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Focus on improving GP education around hepatitis B

The need for improved GP education and awareness around hepatitis B has been highlighted by a recently completed audit into hepatitis B testing and management within the Southern District Health Board (SDHB) coverage area.

The audit identified gaps in GP testing and monitoring in some South Island regions. However, these gaps apply in all regions across the country, not just around the South Island. Many patients aren’t getting recommended hepatitis B serology tests, and people with an increased risk of hepatocellular (liver) cancer (HCC) are often not receiving routine ultrasounds. Furthermore, many patients are not being referred for alpha-fetoprotein tests (AFP), which are crucial in monitoring for early HCC. All GP practices are busy, with many having more patients than they can handle.

The Hepatitis Foundation is therefore working to build closer relationships with GPs and provide liver-related education for healthcare professionals to enable more effective treatment and monitoring. It currently operates solely in the North Island but is working to identify ways to build ongoing relationships with GPs in the SDHB area and hopes to eventually increase its reach to provide face-to-face education to South-Island-based patients and healthcare professionals. 

Hepatitis B is prevalent in New Zealand; there are an estimated 93,600 people with the chronic form of the virus. This represents about two percent of the population, Hepatitis Foundation CEO Susan Hay says only about 50 percent of New Zealanders are diagnosed, and only 19 percent of them have been referred to the foundation.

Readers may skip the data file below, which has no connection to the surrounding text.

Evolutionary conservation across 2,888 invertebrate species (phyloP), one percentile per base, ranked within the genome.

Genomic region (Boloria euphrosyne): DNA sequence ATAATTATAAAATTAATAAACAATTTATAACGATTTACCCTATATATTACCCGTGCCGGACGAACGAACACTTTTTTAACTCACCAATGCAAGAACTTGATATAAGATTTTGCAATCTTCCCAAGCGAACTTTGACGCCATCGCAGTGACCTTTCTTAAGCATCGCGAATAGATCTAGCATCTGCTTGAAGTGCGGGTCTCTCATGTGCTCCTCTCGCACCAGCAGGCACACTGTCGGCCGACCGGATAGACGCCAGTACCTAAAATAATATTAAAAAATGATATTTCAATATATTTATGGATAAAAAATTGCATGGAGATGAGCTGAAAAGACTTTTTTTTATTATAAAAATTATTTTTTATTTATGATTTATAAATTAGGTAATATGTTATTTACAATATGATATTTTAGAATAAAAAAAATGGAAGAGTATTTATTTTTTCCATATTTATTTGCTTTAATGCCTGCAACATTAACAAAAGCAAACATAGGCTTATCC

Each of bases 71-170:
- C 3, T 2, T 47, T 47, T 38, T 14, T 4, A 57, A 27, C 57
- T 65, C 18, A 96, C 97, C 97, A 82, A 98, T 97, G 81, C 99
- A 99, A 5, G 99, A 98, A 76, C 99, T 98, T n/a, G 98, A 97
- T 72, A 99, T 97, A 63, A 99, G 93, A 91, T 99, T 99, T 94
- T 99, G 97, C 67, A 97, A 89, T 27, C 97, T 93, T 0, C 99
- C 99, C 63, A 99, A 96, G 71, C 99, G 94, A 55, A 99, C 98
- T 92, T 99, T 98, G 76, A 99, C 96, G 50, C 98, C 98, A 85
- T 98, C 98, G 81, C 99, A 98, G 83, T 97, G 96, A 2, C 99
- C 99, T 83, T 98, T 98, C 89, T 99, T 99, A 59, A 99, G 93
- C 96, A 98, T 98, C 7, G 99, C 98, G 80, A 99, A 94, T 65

“Furthermore, 2017 modelling showed only 7000 are being treated. There should be three times this number. This means we need to use our patient register nationally to ensure people who need treatment get it. This is how we will ensure we meet World Health Organisation targets of reducing liver cancer, which disproportionately affects Maori and Pacific people.”  

The Hepatitis Foundation is focused on improving GP education and awareness around hepatitis B.

Without proper monitoring and management, these people are at risk of poor health outcomes, including progression to cirrhosis and HCC.

The Hepatitis Foundation runs a long-term monitoring programme for people with CHB that provides access to community hepatitis nurses and specialist care (if needed), regular blood tests and liver assessments, resources and information about hepatitis B, advice and support, and a free helpline. We have also launched a series of online education courses for primary healthcare providers that are endorsed by the Royal NZ College of GPs. Participants will earn professional development credits upon completion of these courses. 


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